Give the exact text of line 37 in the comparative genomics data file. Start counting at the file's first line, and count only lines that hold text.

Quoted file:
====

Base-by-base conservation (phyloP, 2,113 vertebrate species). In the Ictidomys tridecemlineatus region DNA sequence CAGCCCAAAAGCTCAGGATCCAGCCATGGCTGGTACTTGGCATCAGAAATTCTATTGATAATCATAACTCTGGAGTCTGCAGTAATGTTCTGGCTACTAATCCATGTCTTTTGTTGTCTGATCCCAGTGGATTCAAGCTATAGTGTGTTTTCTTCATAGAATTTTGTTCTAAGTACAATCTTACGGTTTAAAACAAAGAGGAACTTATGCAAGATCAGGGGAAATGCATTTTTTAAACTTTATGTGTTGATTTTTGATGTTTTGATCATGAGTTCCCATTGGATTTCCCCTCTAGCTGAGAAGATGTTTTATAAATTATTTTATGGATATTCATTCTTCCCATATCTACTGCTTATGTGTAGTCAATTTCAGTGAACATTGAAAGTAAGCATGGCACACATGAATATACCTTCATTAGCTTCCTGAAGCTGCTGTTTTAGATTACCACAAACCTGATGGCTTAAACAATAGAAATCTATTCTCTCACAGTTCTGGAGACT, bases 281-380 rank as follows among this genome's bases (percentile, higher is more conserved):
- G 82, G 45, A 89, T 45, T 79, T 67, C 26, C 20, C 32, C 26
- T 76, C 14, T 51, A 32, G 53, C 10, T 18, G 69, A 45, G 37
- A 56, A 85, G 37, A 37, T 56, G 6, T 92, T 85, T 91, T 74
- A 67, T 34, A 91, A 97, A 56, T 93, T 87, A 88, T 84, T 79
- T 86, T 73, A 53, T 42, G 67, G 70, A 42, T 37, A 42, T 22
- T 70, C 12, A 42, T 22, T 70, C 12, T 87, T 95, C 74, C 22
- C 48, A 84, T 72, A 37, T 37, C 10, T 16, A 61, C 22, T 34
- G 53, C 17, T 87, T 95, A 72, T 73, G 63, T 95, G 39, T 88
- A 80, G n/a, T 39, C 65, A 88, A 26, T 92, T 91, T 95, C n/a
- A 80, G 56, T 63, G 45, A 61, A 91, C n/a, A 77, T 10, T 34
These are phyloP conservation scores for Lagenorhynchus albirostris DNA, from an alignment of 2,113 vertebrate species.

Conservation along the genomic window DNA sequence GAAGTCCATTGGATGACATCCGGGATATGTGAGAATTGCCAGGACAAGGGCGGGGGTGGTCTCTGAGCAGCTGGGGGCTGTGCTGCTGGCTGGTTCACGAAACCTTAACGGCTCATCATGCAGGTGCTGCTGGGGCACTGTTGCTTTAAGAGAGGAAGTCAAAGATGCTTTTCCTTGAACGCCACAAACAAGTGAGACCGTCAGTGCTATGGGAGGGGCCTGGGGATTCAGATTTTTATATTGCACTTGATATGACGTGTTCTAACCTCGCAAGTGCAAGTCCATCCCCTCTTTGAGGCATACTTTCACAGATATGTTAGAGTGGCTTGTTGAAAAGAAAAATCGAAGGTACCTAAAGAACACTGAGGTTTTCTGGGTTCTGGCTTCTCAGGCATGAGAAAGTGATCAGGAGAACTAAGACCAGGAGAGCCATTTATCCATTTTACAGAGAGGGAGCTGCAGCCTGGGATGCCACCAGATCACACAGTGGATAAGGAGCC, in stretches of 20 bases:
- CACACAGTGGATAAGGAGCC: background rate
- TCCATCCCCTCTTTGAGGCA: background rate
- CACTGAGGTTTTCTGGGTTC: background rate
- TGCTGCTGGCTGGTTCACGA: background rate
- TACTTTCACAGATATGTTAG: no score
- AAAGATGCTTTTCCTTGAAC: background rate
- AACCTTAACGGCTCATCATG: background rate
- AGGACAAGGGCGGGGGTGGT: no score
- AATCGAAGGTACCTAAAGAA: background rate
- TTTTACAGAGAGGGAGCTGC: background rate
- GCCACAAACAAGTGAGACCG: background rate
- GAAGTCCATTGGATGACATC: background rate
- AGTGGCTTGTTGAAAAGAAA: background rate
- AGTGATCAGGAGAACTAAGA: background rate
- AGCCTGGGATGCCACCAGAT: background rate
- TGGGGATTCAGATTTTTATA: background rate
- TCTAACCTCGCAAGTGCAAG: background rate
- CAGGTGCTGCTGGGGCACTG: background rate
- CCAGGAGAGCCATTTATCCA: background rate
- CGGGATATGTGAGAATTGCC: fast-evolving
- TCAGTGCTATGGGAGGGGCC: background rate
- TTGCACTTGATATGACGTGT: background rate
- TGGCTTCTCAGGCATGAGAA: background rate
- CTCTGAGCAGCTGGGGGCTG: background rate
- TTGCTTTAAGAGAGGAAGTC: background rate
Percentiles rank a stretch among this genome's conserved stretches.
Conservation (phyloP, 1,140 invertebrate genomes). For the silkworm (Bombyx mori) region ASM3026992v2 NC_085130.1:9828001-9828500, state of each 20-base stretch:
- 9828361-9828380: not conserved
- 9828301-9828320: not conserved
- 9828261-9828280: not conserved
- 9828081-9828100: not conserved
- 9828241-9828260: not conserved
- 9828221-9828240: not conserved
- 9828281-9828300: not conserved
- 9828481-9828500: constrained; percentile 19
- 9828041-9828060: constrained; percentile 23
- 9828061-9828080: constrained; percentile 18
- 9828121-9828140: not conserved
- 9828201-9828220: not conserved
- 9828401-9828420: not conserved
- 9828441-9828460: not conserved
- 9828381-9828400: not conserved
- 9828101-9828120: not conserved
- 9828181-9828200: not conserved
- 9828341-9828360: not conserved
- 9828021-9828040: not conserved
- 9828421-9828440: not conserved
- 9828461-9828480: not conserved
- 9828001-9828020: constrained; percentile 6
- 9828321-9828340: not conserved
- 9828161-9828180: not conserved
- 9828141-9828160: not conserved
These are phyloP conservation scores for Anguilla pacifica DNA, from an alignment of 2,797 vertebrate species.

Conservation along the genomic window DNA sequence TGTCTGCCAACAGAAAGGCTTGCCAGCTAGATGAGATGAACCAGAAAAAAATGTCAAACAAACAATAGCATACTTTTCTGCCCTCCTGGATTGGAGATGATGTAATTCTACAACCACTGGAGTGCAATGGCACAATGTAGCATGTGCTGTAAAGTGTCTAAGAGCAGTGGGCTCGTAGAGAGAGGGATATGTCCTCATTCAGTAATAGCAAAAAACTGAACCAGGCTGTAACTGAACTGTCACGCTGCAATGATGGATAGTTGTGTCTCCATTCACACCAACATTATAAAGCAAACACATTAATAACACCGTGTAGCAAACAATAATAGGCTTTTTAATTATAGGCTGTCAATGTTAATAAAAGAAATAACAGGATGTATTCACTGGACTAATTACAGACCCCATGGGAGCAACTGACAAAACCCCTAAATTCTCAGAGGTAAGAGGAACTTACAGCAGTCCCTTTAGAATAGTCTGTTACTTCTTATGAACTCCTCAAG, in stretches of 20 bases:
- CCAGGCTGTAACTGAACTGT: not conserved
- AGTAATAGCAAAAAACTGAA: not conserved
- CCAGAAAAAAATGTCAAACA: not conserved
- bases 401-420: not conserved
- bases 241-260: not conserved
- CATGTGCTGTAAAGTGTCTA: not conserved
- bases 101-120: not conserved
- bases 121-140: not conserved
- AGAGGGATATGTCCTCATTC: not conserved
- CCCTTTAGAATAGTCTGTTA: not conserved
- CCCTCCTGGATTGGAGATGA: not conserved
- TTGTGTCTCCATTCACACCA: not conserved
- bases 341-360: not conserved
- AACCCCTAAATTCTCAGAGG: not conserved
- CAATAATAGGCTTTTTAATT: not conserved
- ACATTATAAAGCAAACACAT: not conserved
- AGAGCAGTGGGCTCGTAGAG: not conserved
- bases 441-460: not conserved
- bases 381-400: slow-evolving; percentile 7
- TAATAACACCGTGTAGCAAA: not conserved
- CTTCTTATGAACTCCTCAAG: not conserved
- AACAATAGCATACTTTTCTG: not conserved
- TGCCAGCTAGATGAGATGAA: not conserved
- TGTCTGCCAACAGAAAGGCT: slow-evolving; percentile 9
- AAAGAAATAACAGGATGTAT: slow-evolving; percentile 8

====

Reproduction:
- CTCTGAGCAGCTGGGGGCTG: background rate